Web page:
Diverse Approaches to Workflows

On a basic level, a workflow is a sequence of steps necessary to complete a designated task. In a laboratory, there are many workflows. For example, a workflow may consist of the specific procedures for preparing a sample for analysis. Another workflow may encompass sample preparation as well as sample analysis.

Laboratory product and instrument companies serve many of these workflows, depending on their product offerings, application expertise and market focus. Increasingly, these companies are offering complete workflows. That is, products that are used in each step of a given laboratory process.

However, creating a workflow entails more than simply offering products for each workflow step. It also involves integrating these products in order to simplify and accelerate the process, and improve the quality and reliability of results. New products from Thermo Fisher Scientific, QIAGEN and Roche Applied Sciences demonstrate the varied approaches to workflow solutions that are possible and how such workflows can meet end-users’ needs.

Capitalizing on the 2006 merger of Thermo Electron and Fisher Scientific (see IBO 5/15/06), Thermo Fisher Scientific launched its Cell Culture Excellence Program in May. The Program provides laboratory reagents, consumables, equipment and instruments for cell culture processes. For reagent and cell storage, Thermo Fisher Scientific’s offerings include Revco freezers and Nunc vials. For cell growth and passage, the company can provide Heraeus incubators and Hyclone growth media, among other products. Microplates and Finnpipette Novus pipettes, and other products, are available for cell culture and experimentation applications. For cell harvest, Heraeus centrifuges and Nalgene bottles are among the products offered. For recovery, Thermo provides the Slide-A-Lyzer MWCO dialysis cassettes, among other products, while for analysis, it offers microplate readers.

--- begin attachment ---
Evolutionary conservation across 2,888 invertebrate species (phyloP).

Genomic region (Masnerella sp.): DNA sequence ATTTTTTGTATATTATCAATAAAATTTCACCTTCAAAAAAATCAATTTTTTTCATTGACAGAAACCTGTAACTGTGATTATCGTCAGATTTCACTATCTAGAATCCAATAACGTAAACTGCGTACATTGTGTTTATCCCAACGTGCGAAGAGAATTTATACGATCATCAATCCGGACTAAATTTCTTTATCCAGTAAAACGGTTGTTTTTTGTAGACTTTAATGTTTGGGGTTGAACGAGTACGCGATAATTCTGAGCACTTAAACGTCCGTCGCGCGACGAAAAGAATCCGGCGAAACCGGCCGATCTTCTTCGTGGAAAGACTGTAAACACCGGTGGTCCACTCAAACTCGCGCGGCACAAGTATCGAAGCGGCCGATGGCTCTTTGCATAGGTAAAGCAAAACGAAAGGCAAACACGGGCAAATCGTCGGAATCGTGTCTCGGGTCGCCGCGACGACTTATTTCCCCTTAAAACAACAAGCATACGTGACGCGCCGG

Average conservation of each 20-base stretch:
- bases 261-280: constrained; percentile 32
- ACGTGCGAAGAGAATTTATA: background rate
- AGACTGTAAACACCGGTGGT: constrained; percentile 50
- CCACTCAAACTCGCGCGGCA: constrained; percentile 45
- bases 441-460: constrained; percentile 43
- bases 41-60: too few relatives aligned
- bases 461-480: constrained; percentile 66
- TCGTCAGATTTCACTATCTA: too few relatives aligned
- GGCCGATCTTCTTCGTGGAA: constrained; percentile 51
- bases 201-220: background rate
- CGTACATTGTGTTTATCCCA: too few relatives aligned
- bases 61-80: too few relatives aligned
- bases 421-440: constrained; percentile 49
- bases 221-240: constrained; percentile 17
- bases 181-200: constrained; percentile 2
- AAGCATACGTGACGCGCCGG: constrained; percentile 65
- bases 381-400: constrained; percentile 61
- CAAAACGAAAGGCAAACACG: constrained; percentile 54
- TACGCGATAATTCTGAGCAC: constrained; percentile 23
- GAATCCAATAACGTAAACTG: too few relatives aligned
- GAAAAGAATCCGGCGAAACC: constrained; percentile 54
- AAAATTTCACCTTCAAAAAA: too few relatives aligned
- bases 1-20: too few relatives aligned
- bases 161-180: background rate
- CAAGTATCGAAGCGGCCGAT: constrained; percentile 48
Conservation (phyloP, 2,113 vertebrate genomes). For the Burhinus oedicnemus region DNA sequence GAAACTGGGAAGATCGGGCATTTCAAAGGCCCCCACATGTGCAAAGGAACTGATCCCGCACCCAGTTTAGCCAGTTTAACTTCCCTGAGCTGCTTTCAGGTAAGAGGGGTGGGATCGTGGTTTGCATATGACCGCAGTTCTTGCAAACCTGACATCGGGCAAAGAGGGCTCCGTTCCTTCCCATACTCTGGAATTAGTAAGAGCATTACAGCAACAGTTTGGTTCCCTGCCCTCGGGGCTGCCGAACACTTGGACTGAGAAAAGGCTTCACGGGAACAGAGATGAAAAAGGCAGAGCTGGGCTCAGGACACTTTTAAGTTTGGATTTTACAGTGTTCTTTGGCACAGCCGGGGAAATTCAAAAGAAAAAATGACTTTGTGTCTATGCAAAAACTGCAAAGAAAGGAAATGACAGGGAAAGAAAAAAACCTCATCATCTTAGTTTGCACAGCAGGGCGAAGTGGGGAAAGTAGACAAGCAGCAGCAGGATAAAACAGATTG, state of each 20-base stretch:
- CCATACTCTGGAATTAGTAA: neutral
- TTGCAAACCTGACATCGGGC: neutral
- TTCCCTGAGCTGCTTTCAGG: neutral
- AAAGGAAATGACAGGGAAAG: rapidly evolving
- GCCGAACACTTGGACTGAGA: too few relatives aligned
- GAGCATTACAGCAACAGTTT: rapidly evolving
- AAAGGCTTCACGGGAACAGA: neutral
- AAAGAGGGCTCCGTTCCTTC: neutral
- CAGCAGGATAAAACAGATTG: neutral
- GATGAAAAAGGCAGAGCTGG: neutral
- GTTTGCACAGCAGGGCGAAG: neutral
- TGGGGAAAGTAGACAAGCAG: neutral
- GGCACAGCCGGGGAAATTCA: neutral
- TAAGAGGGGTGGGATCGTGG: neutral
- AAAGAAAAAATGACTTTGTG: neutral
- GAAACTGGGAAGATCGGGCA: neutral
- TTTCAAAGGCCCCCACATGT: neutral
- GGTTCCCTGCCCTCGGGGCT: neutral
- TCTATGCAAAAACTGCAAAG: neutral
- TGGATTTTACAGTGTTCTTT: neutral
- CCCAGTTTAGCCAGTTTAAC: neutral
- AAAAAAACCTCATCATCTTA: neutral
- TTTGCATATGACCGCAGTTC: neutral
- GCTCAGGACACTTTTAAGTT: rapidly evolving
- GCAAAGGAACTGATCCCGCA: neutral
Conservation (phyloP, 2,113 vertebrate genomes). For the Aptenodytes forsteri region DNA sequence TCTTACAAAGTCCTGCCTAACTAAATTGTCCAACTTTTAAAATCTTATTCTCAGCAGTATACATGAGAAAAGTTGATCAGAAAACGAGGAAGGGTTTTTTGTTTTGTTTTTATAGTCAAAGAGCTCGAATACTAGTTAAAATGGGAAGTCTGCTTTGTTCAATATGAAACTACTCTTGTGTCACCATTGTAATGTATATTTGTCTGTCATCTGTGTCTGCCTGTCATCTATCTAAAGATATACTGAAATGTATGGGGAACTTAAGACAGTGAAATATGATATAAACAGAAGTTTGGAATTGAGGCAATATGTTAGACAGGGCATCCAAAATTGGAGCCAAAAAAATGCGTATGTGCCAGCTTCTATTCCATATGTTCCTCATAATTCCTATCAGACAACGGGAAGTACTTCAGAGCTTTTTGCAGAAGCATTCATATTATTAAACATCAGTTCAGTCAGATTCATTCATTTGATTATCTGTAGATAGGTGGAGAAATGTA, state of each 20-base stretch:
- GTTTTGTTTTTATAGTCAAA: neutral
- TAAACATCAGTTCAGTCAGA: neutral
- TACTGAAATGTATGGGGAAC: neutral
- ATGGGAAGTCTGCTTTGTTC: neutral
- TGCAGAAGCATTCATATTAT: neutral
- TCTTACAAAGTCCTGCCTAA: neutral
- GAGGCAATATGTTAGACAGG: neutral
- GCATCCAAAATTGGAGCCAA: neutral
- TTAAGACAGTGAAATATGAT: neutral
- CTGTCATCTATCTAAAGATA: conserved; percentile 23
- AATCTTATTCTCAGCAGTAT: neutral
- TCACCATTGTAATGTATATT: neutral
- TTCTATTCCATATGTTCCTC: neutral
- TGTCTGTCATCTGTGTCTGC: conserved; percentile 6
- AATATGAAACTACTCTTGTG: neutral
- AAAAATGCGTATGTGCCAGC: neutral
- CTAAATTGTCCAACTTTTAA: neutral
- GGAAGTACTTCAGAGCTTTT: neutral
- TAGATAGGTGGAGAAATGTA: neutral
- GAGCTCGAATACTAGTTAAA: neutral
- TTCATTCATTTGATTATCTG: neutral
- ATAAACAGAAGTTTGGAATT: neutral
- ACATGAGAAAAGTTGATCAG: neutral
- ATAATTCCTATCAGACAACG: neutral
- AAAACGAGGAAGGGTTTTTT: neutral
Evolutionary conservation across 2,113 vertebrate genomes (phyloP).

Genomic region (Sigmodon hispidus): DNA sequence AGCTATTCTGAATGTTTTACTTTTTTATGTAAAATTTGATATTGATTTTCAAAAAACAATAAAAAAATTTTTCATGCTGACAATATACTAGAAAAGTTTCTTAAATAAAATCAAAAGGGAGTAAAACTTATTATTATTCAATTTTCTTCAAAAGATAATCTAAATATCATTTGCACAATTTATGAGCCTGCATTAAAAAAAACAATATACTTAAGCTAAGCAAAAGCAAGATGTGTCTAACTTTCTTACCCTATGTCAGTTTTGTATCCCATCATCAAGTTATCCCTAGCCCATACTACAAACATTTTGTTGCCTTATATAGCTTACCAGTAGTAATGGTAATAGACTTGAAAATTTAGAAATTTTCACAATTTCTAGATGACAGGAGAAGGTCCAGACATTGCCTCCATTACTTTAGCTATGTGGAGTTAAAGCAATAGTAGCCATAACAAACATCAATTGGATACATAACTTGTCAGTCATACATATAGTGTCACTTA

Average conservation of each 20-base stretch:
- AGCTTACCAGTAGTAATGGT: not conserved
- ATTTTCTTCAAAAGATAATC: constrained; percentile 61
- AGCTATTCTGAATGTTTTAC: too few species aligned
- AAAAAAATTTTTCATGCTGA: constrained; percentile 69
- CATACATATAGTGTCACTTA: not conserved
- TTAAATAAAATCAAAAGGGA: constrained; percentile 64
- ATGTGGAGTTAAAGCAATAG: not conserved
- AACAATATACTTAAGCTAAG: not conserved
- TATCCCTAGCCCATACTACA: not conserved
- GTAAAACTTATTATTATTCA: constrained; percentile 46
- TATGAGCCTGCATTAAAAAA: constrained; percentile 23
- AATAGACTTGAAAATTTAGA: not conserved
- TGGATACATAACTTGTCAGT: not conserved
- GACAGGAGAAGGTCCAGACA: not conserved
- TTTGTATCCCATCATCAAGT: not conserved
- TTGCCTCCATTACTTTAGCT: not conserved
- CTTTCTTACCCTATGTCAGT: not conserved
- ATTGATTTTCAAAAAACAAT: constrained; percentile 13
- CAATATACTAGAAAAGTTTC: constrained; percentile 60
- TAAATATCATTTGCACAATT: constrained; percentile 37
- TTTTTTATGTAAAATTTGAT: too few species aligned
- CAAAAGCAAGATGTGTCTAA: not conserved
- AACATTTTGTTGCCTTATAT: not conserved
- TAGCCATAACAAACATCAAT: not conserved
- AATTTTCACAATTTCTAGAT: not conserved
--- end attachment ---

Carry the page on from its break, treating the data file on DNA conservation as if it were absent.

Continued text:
Jeff Goldman, Strategic Marketing manager for Thermo Fisher Scientific, described how the program is not simply another sales technique: “It’s not a one-stop shop kind of offering. We’re not saying you have to buy everything from us.” Mr. Goldman also emphasized how customization and support distinguish the program. “We have such a broad offering that we have the ability to tailor that offering to the exact needs to all of the customers in the market,” he said. “We have the ability to ask our customers broad questions, such as, what are you trying to do with this lab? What are you trying to do with this experiment? Then, we customize our offering based on what their needs are.”

The program also facilitates product development and customer partnerships as Thermo receives input from researchers. “Technology advances as research advances, and our customers are eager to engage in this partnership,” Mr. Goldman noted. “Something else we’ve learned is that there hasn’t been a company that has had the ability to address the entire market,” he said. And the service and products that Thermo provides extend beyond its own products. “It seems that we don’t have a lot of gaps in the [Cell Culture] portfolio, except for microscopy, but we do have the opportunity to offer those products and cell sorters, which is another product not in the portfolio. Thermo Fisher has the capabilities to sell both of those separately.”